For many years, youth development was a major bugaboo for soccer in the United States. Every program had its own methods of youth development — and every program fit into a different structure, if it wasn’t independent altogether. For a while, this led to some indecipherable chaos, not at all dissimilar to the coming and going of professional leagues in the country.
As MLS stabilized, so did the practice of MLS academies. In 2007, U.S. Soccer created the Development Academy (DA) model, aiming to cut down on the number of outright games played, focus on increased/improved training and allow for games to be more meaningful by aligning with international rules of competition.
Many clubs have used this DA program to great success, with programs of FC Dallas, New York Red Bulls and Atlanta United already receiving a steady number of senior-team signings. In some ways, it’s a case of building a better mousetrap: once one method is proven to be successful, many others will merely tweak the formula to create their own flavor.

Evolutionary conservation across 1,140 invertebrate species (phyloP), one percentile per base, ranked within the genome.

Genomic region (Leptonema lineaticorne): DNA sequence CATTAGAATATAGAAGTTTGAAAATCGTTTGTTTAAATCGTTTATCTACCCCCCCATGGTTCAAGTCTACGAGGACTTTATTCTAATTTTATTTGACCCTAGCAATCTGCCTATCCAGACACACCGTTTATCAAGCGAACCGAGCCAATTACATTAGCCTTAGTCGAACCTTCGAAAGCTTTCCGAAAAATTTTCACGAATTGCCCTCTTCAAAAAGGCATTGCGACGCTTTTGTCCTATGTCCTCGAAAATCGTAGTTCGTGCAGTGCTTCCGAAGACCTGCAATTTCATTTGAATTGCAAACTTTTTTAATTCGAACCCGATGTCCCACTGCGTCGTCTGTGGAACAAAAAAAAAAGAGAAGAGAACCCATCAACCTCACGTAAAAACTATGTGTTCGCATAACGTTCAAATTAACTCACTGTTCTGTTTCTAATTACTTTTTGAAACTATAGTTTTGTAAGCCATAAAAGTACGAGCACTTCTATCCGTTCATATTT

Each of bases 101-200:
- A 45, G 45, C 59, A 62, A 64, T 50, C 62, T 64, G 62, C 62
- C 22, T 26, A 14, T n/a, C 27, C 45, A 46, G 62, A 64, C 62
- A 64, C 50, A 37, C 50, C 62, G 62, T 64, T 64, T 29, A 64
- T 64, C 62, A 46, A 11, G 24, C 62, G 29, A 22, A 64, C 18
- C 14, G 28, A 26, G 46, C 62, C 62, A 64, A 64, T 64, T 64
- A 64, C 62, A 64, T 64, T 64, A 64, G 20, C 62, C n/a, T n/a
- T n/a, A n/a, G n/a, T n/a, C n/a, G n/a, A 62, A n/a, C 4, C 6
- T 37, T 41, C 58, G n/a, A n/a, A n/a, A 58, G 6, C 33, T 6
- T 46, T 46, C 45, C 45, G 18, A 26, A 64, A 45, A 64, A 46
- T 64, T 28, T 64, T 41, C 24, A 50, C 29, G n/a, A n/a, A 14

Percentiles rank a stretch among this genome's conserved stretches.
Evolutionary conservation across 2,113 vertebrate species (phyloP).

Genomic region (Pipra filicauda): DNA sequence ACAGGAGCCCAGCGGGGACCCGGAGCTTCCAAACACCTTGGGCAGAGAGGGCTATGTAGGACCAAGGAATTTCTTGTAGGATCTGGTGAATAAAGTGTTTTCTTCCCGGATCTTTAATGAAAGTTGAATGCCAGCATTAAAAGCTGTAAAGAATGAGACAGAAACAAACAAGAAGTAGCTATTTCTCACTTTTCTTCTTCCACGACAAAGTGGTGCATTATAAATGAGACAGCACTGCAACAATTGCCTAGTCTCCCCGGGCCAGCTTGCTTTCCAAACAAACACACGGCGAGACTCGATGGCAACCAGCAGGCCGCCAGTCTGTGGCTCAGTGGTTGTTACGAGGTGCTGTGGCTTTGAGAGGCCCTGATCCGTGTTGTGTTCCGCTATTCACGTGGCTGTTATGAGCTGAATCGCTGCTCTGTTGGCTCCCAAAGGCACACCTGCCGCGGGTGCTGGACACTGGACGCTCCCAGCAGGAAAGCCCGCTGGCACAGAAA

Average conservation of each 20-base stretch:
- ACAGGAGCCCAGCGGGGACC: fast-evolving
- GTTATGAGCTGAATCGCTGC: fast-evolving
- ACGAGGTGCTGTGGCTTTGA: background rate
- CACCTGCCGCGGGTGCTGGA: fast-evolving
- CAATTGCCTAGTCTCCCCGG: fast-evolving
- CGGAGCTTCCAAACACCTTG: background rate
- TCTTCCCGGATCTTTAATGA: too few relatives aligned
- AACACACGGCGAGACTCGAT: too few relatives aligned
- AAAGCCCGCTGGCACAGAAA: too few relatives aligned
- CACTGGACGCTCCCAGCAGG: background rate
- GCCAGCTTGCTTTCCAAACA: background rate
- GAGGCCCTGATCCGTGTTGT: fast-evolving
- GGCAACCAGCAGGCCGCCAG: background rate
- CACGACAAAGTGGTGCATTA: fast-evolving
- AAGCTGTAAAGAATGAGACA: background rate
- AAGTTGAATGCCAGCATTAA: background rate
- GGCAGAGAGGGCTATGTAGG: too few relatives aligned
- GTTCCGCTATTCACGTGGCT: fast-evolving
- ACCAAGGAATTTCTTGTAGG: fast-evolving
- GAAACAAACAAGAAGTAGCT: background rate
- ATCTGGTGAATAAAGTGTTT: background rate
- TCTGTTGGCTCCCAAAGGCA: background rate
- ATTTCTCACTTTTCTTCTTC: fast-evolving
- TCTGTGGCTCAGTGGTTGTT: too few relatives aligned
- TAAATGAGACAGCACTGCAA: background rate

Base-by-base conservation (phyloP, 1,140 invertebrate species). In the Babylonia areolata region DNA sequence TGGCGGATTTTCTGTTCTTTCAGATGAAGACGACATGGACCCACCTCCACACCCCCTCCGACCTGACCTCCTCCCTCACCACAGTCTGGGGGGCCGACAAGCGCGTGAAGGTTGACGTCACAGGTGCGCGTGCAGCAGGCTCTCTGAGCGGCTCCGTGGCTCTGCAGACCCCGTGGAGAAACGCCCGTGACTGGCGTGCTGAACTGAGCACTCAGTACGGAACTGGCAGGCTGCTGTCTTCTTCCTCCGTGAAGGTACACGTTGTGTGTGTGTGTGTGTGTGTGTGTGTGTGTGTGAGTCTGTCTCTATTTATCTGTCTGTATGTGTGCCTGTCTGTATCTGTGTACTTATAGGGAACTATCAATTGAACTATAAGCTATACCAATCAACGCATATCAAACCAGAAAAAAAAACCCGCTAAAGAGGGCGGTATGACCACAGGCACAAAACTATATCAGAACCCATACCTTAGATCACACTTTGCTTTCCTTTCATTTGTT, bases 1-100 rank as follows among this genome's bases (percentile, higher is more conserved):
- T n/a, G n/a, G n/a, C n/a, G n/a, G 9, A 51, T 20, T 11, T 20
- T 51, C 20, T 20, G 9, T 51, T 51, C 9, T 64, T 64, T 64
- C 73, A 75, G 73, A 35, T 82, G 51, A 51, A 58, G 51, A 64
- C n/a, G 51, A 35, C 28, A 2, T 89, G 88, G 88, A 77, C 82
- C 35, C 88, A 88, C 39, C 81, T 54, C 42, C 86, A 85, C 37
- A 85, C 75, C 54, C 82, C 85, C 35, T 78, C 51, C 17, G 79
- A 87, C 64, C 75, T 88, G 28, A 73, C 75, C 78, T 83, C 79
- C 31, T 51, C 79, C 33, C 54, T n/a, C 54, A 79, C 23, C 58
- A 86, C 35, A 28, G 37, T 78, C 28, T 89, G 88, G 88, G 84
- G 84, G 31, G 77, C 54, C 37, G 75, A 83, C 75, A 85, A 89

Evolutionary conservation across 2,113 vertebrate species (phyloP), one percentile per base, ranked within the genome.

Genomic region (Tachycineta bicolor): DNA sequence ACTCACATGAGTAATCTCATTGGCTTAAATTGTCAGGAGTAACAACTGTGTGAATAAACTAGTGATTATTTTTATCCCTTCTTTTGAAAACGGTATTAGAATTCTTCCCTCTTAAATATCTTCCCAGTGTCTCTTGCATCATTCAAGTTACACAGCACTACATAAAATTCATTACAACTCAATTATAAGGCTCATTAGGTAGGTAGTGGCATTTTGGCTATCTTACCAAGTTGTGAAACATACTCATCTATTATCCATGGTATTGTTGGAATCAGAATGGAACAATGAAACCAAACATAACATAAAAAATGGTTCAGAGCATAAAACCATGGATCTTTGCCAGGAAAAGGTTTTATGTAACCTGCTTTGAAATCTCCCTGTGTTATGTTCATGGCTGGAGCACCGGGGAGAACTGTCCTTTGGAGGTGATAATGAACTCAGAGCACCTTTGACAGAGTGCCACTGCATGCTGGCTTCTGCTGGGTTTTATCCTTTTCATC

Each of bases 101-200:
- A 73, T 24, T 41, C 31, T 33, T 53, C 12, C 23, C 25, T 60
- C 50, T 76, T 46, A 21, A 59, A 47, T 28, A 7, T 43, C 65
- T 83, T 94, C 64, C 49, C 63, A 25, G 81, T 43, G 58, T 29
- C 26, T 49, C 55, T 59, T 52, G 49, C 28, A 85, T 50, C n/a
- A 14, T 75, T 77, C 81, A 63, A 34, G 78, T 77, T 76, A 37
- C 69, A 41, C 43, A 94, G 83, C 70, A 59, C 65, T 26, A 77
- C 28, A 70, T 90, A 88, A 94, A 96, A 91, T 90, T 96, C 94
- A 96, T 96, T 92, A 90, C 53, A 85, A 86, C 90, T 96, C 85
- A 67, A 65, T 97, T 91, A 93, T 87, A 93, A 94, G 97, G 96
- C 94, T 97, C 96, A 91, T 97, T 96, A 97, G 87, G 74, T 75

When Minnesota United FC was announced as an expansion team in 2015, it did not have an academy. In September 2016, with the team’s MLS entry officially set for the following year, Minnesota signed Tim Carter as its academy director. Carter came from Shattuck-St. Mary’s, a Faribault-based program which balances academic and soccer excellence. Per the club’s website, Carter also holds a USSF “A” License and holds licenses in the Netherlands, England and Alliance of European Football Coaches Associations.